Bike law change #12: Turn stop signs into yields, and red lights into stop signs

We’ve all been there.

Maybe you have the good sense to take a back street through a quiet neighborhood, rather than ride on a busy, traffic-choked thoroughfare. Except then you have to stop for a stop sign on every corner.

Of course, you could do what so many other riders do, and just blow through it as if it wasn’t there — which could result in a sizable ticket if you don’t happen to notice the cop parked around the corner. Or maybe you make the same compromise I do, and brake just enough to stop most, if not all, your forward momentum, then roll through the intersection before you have to clip out of your pedals.

Or maybe you find yourself at a deserted intersection in the middle of the night, enduring a seemingly interminable wait for a red light to change — even though it should have detected the presence of a cyclist.

Fortunately, there’s an easy — and obvious — solution that’s been proven to work in the state of Idaho for over a quarter of a century.

Of course, California isn’t Idaho. And what works there won’t necessarily work here with our heavy traffic and angry, indignorant drivers. But given some very minor modifications, it could be a very effective solution for our state, as well.

So follow the Idaho solution for stop signs, and allow cyclists to treat them as if they were yield signs — slow down, look around carefully, and in the absence of any conflicting traffic, proceed through the intersection.

For red lights, just come to a complete stop, ceasing all forward momentum, though not necessarily stopping so long that you have to put your foot down. If there is other traffic at the intersection — whether cross traffic or other vehicles on the same street waiting for the light to change — remain stopped and wait for the green light.

Because frankly, too many California drivers would get pissed off if they had to wait and you didn’t. Which means either they’d go through the light as well, or take out their anger on the next rider they see.

But if you’re the only one waiting at the light, you should be able to treat it like a stop sign. And once any cross traffic has passed, continue on your way without having to sit an wait for the light to change.


Damien Newton has recently discussed misleading press reports that make cyclists seem responsible for accidents that their fault (here and here); the Bicycling Lawyer addresses the same theme in his most recent column. The Times’ sister publication discusses how to get back on a bike if you haven’t ridden in years. And a tribute to a fallen cyclist is held in Kentucky — as the police investigate yet another cycling accident.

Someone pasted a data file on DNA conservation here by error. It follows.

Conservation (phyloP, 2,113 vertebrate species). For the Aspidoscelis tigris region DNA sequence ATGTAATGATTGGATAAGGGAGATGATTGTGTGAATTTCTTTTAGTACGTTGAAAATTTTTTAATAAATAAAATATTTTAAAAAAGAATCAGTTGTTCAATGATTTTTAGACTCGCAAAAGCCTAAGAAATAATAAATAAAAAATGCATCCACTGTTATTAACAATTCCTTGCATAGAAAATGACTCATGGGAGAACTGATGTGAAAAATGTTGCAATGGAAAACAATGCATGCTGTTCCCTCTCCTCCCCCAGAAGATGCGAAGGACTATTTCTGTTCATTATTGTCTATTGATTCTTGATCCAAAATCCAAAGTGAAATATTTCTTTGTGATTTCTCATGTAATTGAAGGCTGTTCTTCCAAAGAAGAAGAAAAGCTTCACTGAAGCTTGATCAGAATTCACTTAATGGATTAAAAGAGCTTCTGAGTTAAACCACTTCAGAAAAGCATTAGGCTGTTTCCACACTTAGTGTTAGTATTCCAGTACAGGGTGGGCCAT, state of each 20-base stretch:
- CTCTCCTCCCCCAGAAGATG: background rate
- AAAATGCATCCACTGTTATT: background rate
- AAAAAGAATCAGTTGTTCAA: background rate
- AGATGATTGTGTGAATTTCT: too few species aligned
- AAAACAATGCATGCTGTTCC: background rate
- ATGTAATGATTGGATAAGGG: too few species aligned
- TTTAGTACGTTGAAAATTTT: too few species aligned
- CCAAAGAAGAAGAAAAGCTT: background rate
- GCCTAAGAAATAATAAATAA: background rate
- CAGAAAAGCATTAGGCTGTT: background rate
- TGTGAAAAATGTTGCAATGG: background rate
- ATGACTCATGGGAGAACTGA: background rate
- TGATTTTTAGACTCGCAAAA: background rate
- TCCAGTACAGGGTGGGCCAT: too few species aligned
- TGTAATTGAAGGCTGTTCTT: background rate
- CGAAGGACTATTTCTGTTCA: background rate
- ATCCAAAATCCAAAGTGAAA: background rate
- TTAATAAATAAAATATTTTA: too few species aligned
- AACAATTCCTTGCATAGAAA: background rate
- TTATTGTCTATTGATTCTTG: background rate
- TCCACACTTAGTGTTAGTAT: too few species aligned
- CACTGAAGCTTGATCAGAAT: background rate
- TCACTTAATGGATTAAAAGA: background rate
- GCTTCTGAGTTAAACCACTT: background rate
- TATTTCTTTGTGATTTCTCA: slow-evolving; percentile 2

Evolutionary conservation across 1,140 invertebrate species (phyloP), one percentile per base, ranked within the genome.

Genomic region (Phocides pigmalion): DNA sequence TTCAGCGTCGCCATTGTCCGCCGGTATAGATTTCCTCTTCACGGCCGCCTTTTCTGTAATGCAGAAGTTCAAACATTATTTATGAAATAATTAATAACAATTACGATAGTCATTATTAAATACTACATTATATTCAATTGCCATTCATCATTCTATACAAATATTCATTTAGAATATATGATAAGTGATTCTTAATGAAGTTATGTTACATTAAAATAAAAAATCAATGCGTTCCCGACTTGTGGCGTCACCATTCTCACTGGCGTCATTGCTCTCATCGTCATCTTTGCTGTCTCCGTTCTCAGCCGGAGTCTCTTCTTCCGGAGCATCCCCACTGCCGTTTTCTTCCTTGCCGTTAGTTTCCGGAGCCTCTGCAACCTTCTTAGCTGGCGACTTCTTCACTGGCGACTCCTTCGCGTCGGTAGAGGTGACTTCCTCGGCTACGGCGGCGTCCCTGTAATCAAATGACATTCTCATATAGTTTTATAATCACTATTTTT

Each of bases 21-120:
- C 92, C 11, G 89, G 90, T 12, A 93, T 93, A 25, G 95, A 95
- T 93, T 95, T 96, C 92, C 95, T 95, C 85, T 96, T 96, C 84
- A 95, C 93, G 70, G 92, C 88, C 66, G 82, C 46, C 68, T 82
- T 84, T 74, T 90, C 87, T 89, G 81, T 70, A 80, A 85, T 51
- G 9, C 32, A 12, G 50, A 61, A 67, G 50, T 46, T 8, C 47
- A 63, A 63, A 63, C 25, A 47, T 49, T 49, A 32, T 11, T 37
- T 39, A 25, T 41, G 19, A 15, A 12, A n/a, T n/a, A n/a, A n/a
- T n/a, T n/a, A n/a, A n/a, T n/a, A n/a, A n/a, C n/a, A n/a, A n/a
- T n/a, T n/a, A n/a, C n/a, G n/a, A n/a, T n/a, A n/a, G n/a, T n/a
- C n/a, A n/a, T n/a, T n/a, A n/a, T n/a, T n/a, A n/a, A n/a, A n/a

1. disgruntled says:

    Blimey – you’re on a roll. I’d add ‘make one way streets two-way for cyclists’ – stop signs aren’t such an issue here in the UK but impenetrable one-way systems that are designed to funnel cars into through streets can be a real pain for someone trying to keep to the quiet back roads.

    Hope you’re getting some biking time in as well as all this!

  2. bikinginla says:

    No bike time for me this week. Between the Santa Ana winds and the smoke from the various brush fires, I haven’t been able to breathe all week. Maybe next week, once the winds shift…

  3. Lauren says:

    I confess that what I usually do on residential streets, when approaching a stop sign, is first look for that “ALL WAY” sign that indicates cross-street traffic must stop also. If it’s an all-way stop, I’ll squeeze my brakes lightly, stand up to give myself better visibility (to me and for cars who would see me), scan right and left before I hit the intersection, and if there’s no one there, sail through at considerable speed. If it’s not an all-way stop I’ll slow down a bit more and be more vigilant for cross traffic. If there’s a car behind me I make more of an effort to slow down and them know I am not cavalierly cruising through the intersections.

    Of course, if there’s a car arriving or waiting at the stop I’ll come to a full stop and wave the car through. I’ve found that even when cars have the clear right of way at a 4-way stop, they’ll often wait for me to make a move, unsure of what I’m going to do, so I often have to wave them through. While I admire that so many drivers are this cautious, it actually slows me down when a driver waits instead of taking their right-of-way. I think the problem is motorists just don’t trust bicyclists to follow the traffic laws and expect us (not unreasonably) to behave erratically.

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